#GlobalNews: “YouTube looking into ‘further consequences’ after Logan Paul’s ‘suicide forest’ video – National”
After over a week of waiting, YouTube offered a vague response to Logan Paul’s controversial video that included a corpse in Japan’s so-called “suicide forest.”
In an open letter posted on Twitter, officials say they were upset by the video, in which Paul can be seen laughing while showing a dead body hanging from a tree.
The “suicide forest” video, now deleted from YouTube, can currently be found on other sites and is reportedly being viewed by millions of people. Before it was removed from YouTube, it had been viewed by six million people around the world.
Paul, who called himself an online jokester, offered apologies after the video was removed.
A spokesperson for Google commented on the situation at the time, but it took a week for YouTube to explain the incident.
“Many of you have been frustrated with our lack of communication recently. You’re right to be. You deserve to know what’s going on,” the series of tweets read in part.
“We expect more of the creators who build their community on @YouTube, as we’re sure you do too. The channel violated our community guidelines, we acted accordingly, and we are looking at further consequences.”
There were no examples of what further consequences could be.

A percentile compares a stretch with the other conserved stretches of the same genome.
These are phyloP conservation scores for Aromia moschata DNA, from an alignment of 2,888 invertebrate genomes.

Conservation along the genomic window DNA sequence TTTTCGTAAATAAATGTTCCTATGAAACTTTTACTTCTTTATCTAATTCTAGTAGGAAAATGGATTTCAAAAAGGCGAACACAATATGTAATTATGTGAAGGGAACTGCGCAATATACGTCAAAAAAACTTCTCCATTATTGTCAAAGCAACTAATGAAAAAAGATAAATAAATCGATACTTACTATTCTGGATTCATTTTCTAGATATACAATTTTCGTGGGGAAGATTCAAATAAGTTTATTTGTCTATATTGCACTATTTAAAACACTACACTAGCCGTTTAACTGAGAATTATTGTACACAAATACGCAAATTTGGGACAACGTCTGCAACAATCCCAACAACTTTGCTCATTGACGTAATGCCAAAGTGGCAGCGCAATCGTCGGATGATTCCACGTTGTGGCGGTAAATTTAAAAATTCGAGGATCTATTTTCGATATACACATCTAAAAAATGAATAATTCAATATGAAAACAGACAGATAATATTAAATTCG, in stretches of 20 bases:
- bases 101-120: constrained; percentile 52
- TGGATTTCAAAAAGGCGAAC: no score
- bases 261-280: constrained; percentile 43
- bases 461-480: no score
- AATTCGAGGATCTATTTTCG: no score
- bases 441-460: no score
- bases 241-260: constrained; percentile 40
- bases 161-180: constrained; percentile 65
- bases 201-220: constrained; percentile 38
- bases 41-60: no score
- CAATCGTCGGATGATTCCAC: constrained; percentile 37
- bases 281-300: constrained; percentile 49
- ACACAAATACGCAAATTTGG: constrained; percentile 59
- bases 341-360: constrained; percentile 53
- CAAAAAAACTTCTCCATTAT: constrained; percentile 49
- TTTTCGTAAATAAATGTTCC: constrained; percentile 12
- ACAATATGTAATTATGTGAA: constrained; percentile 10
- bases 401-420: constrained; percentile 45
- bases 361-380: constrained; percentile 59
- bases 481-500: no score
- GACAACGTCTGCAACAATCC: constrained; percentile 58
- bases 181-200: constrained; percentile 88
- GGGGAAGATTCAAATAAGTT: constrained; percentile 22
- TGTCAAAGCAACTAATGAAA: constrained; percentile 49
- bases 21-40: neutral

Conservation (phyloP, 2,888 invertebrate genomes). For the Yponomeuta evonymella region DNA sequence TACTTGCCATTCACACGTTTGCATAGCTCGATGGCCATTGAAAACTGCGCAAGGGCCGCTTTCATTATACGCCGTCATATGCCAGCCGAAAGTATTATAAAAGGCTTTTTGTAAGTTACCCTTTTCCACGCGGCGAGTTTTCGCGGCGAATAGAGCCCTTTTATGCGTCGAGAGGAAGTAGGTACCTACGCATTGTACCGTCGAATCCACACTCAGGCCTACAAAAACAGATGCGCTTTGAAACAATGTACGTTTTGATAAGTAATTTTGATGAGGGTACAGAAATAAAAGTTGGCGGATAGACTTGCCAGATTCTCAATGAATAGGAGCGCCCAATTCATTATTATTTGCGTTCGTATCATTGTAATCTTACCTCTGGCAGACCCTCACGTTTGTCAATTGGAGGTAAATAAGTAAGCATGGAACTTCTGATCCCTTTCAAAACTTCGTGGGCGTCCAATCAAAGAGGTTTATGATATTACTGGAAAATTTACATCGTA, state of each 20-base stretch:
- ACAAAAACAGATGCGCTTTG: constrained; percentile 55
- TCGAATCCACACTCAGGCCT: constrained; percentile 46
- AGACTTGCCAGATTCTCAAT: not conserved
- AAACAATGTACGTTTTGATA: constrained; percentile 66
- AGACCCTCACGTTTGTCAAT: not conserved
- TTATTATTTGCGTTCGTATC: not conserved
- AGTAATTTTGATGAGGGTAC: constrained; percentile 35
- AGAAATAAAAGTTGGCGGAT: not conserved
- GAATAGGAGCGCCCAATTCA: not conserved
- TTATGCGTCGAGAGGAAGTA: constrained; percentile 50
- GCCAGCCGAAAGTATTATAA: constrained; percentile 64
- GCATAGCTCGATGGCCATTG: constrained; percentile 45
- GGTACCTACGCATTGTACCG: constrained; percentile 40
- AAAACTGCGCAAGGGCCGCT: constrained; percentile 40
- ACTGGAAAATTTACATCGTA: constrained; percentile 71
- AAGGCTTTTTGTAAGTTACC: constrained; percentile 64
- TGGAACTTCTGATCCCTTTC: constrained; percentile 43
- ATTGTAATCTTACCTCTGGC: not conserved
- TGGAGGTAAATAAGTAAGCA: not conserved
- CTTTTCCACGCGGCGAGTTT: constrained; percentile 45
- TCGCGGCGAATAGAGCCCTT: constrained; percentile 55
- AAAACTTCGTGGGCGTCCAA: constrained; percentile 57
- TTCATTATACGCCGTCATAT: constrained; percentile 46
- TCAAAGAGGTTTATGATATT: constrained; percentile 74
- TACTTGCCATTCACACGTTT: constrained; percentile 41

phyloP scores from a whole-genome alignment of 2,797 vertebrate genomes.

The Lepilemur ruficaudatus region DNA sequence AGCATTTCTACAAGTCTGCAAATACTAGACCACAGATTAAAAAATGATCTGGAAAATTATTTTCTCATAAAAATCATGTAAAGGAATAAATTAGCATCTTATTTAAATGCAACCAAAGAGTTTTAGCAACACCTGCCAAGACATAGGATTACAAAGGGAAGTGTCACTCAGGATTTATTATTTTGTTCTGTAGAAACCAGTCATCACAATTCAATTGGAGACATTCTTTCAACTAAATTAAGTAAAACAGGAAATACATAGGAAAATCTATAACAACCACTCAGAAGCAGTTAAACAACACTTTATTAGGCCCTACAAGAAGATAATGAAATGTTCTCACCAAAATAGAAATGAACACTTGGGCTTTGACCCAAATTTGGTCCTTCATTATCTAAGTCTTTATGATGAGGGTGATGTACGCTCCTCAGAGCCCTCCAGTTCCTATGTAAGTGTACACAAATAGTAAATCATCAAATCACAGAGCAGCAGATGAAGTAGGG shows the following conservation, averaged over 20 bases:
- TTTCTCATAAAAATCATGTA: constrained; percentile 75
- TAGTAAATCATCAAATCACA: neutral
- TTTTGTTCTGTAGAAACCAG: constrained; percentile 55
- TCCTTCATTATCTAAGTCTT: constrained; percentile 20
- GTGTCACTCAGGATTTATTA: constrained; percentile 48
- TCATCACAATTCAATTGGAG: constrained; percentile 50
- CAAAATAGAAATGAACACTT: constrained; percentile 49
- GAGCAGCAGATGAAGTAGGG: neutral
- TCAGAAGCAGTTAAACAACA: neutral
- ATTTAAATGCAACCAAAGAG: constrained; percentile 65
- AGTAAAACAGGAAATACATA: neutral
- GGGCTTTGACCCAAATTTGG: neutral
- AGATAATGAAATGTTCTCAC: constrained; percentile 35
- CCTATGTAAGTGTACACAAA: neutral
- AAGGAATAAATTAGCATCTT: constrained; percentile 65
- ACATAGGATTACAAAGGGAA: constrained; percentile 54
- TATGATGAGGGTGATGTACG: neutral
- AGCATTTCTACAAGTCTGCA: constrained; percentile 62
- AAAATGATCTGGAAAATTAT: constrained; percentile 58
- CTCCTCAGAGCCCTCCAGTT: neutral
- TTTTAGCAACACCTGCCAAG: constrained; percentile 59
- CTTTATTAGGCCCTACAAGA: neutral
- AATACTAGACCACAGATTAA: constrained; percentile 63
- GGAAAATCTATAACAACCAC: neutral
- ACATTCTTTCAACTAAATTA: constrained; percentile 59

While the initial “suicide forest” video was not monetized, his apology video is. In layman’s terms, this means that Paul can make money off the apology video.
Paul removed the original video from YouTube, but it can still be found online. In the video, Paul and his group of friends come upon the body hanging in the forest. They call out to him, and Paul asks twice for someone to call the police. (The body’s face is blurred, and the individual has not been identified. The video, titled, “We found a dead body in the Japanese Suicide Forest,” also had a graphic content warning.)
The video-sharing website had previously come under fire last month for not upholding their community guidelines after media reports of child exploitation. At the time, YouTube officials said they were strengthening their guidelines.
If you or someone you know is having suicidal thoughts, please call the Canadian Suicide Prevention Service (CSPS), available 24/7, at 1-833-456-4566. For more information on suicide and to find help nearest you, visit the Canadian Association for Suicide Prevention.
*with files from Chris Jancelewicz
© 2018 Global News, a division of Corus Entertainment Inc.
Note: “Previously Published on: 10 January 2018 | 2:46 am, as ‘YouTube looking into ‘further consequences’ after Logan Paul’s ‘suicide forest’ video – National’ on GLOBALNEWS CANADA. Here is a source link for the Article’s Image(s) and Content”.